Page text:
Monday, August 14, 2023

Barr (Copenhagen, Denmark)

Restaurant Barr
Strandgade 93, 1401 København, Denmark
+45 32 96 32 93
Mon 08/14/2023, 08:40p-11:10p

North Atlantic House & Harbor

For my fifth meal in Copenhagen, I decided to go for something a bit more casual, and thus checked out Chef Thorsten Schmidt's Barr, situated on the waterfront in Christianshavn. The restaurant is probably most known for residing in the former home of Noma, and in fact, René Redzepi is actually a partner in the business. The place opened in 2017, and serves what Schmidt calls "Northern Sea cuisine," i.e. the food of areas surrounding the North Sea and Baltic Sea, but a bit reimagined. In fact, the restaurant's name apparently means "crop" in Old Irish and "barley" in Old Norse, which seems fitting.

About the Chef: Torsten Schmidt was born in 1976 in Germany to a family in which both his father and paternal grandfather were chefs, though he was estranged from his dad from age six to 21. When he was eight, his mother took him and his brother to live in Denmark on the island of Als, where his maternal grandparents were. As a youngster, he was severely dyslexic, and thus gravitated toward art. However, after enrolling in art school in Sønderborg at age 16, he quickly found out that it wasn't for him. Following the family's move to Hurup Thy, Schmidt began taking cooking classes in Aalborg, then started apprenticing at the Marriott in Bremen, Germany. However, he eventually transitioned over to Grashoff, a Michelin-starred bistro at the hotel, where he trained under Chef Rüdiger König for about one and a half years.

With his apprenticeship completed, Schmidt wound up cooking at Sallingsund Færgekro in Nykøbing Mors for roughly six months, then got called up to serve in the Royal Danish Navy. After two and a half years in the armed forces (during which time he often cooked for his fellow soldiers), he left to work at Molskroen, a restaurant situated in a seaside hotel in Ebeltoft, starting out as a line cook before moving his way up to sous. The Chef's next move was to France, where he spent another year and a half working at ski resorts and exploring regional French food culture. Schmidt then returned to Denmark and became head chef at Hotel Philip in Aarhus. He received accolades for his cuisine there, and soon began competing in culinary competitions, winning many of them.

In early 2005, he and his new wife Rikke Malling launched their own restaurant called Malling & Schmidt, situated at Jaegergärdsgade 81 in Aarhus. The food served was avant-garde Nordic, and was widely praised in culinary circles. The eatery's success allowed the couple to launch a more casual brasserie by the name of Nordisk Spisehus just down the street in 2007. However, things reached a turning point in 2011, when Malling & Schmidt shuttered, and Nordisk Spisehus was sold to Frantz Longhi of Danish ceramics company Kähler Keramik. The reason for all this was that Schmidt and Malling wanted to take things to the next level, and thus moved Malling & Schmidt to a larger, multi-purpose location at Grenåvej 127 in the affluent suburb of Risskov. The place opened in April 2011, but unfortunately, things didn't go as planned, and the couple had to declare bankruptcy in August 2012 due to liquidity issues.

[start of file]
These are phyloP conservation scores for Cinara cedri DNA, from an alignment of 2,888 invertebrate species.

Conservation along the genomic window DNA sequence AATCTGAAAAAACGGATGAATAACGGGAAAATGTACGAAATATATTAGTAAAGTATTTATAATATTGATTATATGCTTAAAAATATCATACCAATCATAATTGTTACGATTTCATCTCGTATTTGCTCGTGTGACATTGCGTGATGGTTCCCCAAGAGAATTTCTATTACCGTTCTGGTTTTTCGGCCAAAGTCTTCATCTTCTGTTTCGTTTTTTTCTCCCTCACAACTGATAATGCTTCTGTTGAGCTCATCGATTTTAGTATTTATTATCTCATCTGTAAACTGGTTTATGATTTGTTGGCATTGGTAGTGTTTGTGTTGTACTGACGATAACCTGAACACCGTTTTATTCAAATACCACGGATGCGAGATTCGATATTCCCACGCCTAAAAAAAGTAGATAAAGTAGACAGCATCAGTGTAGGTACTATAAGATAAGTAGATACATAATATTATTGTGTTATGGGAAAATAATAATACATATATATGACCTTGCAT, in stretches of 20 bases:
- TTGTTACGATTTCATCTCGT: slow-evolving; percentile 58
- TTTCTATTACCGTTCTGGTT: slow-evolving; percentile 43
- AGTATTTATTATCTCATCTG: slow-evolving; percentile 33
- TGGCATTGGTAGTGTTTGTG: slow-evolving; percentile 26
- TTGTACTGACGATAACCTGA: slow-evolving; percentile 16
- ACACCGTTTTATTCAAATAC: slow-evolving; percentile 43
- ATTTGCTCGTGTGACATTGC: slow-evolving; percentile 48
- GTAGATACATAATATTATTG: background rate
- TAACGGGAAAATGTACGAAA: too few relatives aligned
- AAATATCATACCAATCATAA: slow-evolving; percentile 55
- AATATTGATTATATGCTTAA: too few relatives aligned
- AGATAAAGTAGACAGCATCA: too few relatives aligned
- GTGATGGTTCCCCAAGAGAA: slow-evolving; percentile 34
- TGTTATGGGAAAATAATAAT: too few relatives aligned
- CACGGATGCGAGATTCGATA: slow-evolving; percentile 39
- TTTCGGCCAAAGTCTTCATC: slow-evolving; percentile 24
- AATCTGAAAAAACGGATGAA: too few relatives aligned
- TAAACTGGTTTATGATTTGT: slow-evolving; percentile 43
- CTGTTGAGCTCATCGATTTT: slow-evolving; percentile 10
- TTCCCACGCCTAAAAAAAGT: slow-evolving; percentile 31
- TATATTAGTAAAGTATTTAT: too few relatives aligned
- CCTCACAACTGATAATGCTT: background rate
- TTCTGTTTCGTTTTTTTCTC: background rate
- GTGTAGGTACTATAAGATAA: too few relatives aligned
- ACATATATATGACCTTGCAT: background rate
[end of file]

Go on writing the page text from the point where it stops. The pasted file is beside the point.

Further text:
Once again, Kähler Keramik came in and took over the business, and by the end of 2012, had transformed it into Kählers Villa Dining (along with an occasional higher-end offering called Gastro Supreme). Schmidt was hired to run the kitchen there as well as at the old Nordisk Spisehus, but left after a year. At the start of 2014, he found himself at Ruths Hotel in Skagen, where he was tasked with taking over both of the property's restaurants from Chef Michel Michaud, who had retired. He maintained the existing old school French spot Ruths Brasserie, but turned the fancier Ruths Gourmet into the latest rendition of Malling & Schmidt. However, the Chef's regional Nordic fare didn't end up aligning with ownership's vision, and he was out by early 2015.

Following, Schmidt guest cheffed for a bit at Musikkens Spisehus in Aalborg starting in April that year, and gave lectures and consulted as well. He also began collaborating with the Noma team around this time, and it was eventually determined that he would take over Noma's old home at the Nordatlantens Brygge, a former seafood warehouse now serving as a cultural center. The Chef decided that the restaurant would feature the Northern Sea cuisine that he'd been formulating all these years, and Barr thus grand-opened on July 5th, 2017.

Barr Dining Room
Inside, things have been remodeled a bit since the Noma days, and the dining room now sports a more rustic appearance befitting the cuisine. In addition, there's also a private dining room on the second level that can accommodate up to 28

Barr Kitchen
Given that I was here alone, I was seated at the dining counter, which peers into the kitchen.

Barr Menu
The menu is refreshingly compact, and features Schmidt's reinterpretations of classic Northern European fare. Ordering can be done à la carte, but I opted for the four-course prix fixe at 685 kr ($101.73) a head, which may include an optional beer pairing at 325 kr ($48.27), or a wine pairing at 525 kr ($77.97). To drink, beer--both on tap and bottled--is probably the beverage of choice, though there's a decent selection of wine as well. Click for a larger version.